It’s easy to plan a garden that will encourage butterflies to visit. The key is to provide a combination of nectar plants on which the butterflies can feed and larval food plants that will encourage them to reproduce in the area.
Butterflies are most active throughout the summer, particularly late summer, so plan your garden to have plenty of nectar-producing flowers over the course of the summer and early fall.
Most butterflies like full sunshine, so yard gardens or plants on the deck should be in full sun if possible. However, if you live near the woods, you may be able to attract members of the few species that prefer shade.
Natural Pest Control
When caring for a butterfly garden, it is important not to use pesticides or anything else that might be harmful to butterflies. Instead, you can plant marigold and mint, which act as natural insect repellents. If you have a large yard, planting onions throughout at random intervals will repel pests and stop the spread of root maggots.
Another method of natural pest control is attracting ladybugs to your garden. Plants that draw ladybugs include Angelica, Caraway, Cilantro, Coreopsis, Cosmos (particularly white), Dandelions, Dill, Fennel, Geraniums, Tansy, and Yarrow. Ladybugs can also be purchased from certain garden supply stores.
Overall, butterflies prefer flowers that are brightly colored, have strong scents, and are native to the local area. Butterflies show the most interest in flowers that are dark pink, purple, red, orange, or yellow.
Different butterfly species have their own food preferences, but there are certain plants and flowers that are appealing to a wide variety of butterflies, including:
- Hibiscus (pictured to the right)
- Marigold (pictured to the right)
- Swamp Milkweed
- Zinnia (pictured to the right)
- Blazing Star
- Purple Coneflower
- Black-Eyed Susan
- Joe-Pye Weed
- Egyptian Star Flower
- Butterfly Bush
- Butterfly Weed
- Oxeye Daisy
It’s a good idea to plant a variety of different nectar sources in order to attract many different types of butterflies.
*Flowers pictured to the right include hibiscus, marigold, and zinnia. For photos of all the flowers that attract butterflies, visit the Butterfly Plants page.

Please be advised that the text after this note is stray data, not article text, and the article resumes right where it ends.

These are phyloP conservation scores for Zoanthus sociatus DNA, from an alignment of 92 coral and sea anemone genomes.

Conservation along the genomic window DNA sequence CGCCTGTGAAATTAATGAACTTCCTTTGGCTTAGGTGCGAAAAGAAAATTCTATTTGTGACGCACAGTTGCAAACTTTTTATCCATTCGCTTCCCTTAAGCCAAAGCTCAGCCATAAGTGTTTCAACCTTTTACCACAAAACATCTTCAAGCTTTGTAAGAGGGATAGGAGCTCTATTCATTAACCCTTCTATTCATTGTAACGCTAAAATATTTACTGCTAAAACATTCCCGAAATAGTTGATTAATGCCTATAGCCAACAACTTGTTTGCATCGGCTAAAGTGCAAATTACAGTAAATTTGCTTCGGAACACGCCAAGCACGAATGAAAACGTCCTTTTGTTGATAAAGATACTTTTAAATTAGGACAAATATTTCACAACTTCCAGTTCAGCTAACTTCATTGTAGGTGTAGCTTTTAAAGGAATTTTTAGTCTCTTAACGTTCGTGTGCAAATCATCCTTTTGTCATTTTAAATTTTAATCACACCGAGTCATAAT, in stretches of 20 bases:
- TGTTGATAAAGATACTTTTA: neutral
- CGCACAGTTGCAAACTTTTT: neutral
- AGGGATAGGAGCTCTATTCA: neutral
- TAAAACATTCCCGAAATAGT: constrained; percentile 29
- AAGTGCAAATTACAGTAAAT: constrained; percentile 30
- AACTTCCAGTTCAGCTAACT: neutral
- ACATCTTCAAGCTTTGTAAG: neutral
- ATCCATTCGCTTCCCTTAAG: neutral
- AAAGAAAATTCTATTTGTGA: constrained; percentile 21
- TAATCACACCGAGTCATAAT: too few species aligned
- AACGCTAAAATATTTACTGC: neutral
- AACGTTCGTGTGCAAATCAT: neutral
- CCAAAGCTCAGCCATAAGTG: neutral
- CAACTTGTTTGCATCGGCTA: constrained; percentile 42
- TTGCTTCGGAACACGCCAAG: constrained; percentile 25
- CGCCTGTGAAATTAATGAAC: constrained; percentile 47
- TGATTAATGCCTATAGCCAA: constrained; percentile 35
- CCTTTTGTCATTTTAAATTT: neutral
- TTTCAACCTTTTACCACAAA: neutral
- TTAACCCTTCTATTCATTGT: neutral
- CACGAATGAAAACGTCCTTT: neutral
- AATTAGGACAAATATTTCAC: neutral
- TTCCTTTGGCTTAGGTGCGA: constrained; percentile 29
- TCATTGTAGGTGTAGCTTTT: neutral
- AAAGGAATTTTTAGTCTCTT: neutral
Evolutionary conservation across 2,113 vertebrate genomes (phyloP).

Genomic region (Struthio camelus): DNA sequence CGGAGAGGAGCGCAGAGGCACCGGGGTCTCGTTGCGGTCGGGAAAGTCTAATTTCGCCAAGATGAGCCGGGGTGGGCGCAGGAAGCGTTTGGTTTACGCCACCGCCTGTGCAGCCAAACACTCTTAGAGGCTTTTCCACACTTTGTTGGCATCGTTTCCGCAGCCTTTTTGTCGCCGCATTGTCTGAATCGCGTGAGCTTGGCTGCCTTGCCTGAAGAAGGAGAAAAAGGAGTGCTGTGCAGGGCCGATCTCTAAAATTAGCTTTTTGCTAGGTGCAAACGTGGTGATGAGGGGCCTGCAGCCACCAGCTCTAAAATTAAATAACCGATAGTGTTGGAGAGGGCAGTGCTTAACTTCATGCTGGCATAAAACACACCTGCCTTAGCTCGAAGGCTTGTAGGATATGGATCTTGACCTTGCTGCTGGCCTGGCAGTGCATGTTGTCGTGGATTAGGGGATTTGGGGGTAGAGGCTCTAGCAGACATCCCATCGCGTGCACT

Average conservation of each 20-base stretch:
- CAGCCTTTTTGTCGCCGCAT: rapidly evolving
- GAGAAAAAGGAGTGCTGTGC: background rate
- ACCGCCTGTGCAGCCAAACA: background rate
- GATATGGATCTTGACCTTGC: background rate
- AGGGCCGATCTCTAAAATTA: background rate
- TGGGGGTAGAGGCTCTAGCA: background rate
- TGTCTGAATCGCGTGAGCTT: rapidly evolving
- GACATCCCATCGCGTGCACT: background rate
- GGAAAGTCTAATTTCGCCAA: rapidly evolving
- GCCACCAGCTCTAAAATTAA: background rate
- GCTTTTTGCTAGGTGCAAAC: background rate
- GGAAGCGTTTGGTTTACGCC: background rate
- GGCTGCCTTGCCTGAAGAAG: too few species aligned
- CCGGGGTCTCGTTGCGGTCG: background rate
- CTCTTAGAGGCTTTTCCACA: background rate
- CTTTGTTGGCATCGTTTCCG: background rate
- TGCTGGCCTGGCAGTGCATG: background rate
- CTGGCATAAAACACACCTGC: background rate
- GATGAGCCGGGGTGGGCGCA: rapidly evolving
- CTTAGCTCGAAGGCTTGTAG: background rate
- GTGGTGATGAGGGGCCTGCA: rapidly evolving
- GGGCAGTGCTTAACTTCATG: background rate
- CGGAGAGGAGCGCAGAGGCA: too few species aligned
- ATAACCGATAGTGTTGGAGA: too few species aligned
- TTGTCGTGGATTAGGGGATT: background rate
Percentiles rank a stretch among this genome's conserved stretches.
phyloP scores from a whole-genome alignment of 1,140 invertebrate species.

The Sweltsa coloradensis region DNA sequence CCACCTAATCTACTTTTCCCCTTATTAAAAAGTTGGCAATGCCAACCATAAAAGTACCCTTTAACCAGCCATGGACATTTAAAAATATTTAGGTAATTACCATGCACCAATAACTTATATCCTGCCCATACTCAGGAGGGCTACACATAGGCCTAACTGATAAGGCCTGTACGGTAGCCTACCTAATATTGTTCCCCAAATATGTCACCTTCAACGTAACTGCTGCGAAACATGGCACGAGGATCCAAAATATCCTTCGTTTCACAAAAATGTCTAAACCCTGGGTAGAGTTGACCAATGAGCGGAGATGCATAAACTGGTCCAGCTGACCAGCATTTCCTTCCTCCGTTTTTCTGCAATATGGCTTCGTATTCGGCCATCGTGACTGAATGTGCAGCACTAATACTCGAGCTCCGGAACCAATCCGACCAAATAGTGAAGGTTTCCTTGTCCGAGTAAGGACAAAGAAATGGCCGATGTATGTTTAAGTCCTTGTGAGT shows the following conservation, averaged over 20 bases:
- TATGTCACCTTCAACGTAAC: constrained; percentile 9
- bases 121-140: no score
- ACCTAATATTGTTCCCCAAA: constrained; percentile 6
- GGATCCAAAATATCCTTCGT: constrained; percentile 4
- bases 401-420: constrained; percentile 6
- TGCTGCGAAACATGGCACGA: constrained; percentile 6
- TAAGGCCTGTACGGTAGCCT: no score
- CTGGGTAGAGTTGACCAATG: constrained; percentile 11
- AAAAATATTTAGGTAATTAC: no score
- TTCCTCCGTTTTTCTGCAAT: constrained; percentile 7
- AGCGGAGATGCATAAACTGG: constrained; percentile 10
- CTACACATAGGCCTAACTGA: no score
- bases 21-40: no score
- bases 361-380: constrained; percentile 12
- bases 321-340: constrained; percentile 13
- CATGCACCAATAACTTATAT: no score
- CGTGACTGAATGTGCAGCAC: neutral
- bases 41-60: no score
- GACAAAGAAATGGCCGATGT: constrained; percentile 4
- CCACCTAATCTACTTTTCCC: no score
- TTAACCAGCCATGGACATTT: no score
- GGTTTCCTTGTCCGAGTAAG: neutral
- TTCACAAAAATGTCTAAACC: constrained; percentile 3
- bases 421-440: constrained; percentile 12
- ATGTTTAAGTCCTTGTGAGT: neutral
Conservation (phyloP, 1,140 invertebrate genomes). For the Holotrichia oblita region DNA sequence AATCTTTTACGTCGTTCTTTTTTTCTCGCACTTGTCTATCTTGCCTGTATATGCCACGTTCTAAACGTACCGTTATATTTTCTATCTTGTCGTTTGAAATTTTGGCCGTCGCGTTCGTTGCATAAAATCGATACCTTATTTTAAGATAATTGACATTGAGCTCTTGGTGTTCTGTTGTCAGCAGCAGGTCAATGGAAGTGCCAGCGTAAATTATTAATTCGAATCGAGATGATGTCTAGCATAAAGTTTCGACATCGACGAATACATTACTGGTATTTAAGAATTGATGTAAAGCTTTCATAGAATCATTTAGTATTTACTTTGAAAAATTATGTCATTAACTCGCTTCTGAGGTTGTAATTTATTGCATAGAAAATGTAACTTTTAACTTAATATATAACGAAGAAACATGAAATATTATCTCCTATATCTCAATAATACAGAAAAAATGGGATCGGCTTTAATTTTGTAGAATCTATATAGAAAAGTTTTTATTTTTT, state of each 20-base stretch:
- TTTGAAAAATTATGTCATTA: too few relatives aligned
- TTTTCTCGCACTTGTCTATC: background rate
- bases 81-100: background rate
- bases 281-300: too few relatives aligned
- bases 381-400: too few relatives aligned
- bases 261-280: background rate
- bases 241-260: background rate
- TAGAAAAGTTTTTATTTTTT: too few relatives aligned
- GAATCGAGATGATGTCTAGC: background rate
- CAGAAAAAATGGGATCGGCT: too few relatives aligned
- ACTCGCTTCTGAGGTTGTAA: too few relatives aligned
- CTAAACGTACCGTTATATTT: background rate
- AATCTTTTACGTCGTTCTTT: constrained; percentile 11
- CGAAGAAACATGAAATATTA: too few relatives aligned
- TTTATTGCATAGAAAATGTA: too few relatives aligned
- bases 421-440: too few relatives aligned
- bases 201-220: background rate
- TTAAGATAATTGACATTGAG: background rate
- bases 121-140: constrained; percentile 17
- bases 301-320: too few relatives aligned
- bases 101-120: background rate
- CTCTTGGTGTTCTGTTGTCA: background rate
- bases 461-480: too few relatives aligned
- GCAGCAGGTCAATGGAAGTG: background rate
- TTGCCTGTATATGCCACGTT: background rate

Larval Food Plants
If you provide lots of plants that can serve as food for butterfly larvae, you will attract female butterflies and may even encourage entire butterfly colonies to establish in your area. The offspring of a number of North American butterflies feed on certain vegetables, such as carrots, parsnips, dill, alfalfa, and clover. However, different species have different preferences, soit’s a good idea to learn about the preferred foods of the butterflies that you wish to attract.
Monarch butterfly young prefer milkweed, and a number of other species like thistles or nettles. The larvae of many species also feed on certain trees, such as oaks, aspens, willows, and cherries.
Butterflies usually lay eggs in late spring, and caterpillars pupate after 3 or 4 weeks, so it’s important to have plenty of host plants in the late spring and early summer. After 9 to 14 days in their cocoons, caterpillars emerge as adult butterflies.
Butterflies are attracted to puddles, especially when sweet drinks are added to the water. A puddle can be easily made by burying an open container (such as a bowl or bucket) to its brim, adding sand or gravel until it’s nearly full, and then filling the remaining space with water, a drink that contains fructose, or stale beer.
Another way to attract butterflies is to leave a piece of overripe fruit, particularly a grapefruit or an orange, out for a few days so that it spoils, and then place it on a hanging plate or lid for butterflies to feed on. This may attract other bugs as well, so it’s best not to place this sort of feeder right by your window or door.
Instructions for making a butterfly feeder and butterfly nectar can be found on the Butterfly Feeder page. For more on butterfly gardening, see Photos of Plants That Attract Butterflies. For a full list of gardening articles, visit the main Gardening page.
- Bailey, S. (n.d.). “How to Make Butterfly Gardens.” University of Kentucky, Kentucky State University, U.S. Department of Agriculture and Kentucky Counties.
- ButterflyHouse.org, a division of the Missouri Botanical Garden. (2008). “Butterfly Gardening.”
- Government of Canada – Canadian Biodiversity Information Facility. (2003). “Butterfly Gardening.” Reproduced with permission from The Butterflies of Canada by Layberry, R.A.; Hall, P.W.; & Lafontaine, J.D., University of Toronto Press, 1998.
- Government of Yukon. (2007). “Natural Pest Control for Your Garden.”
- Hamir, A. (2008). “Luring Ladybugs into Your Garden – Garden Pest Tip.” GardenGuides.com.
- Jones, R. (n.d.) “Butterfly Nectar Plants.” Thebutterflysite.com.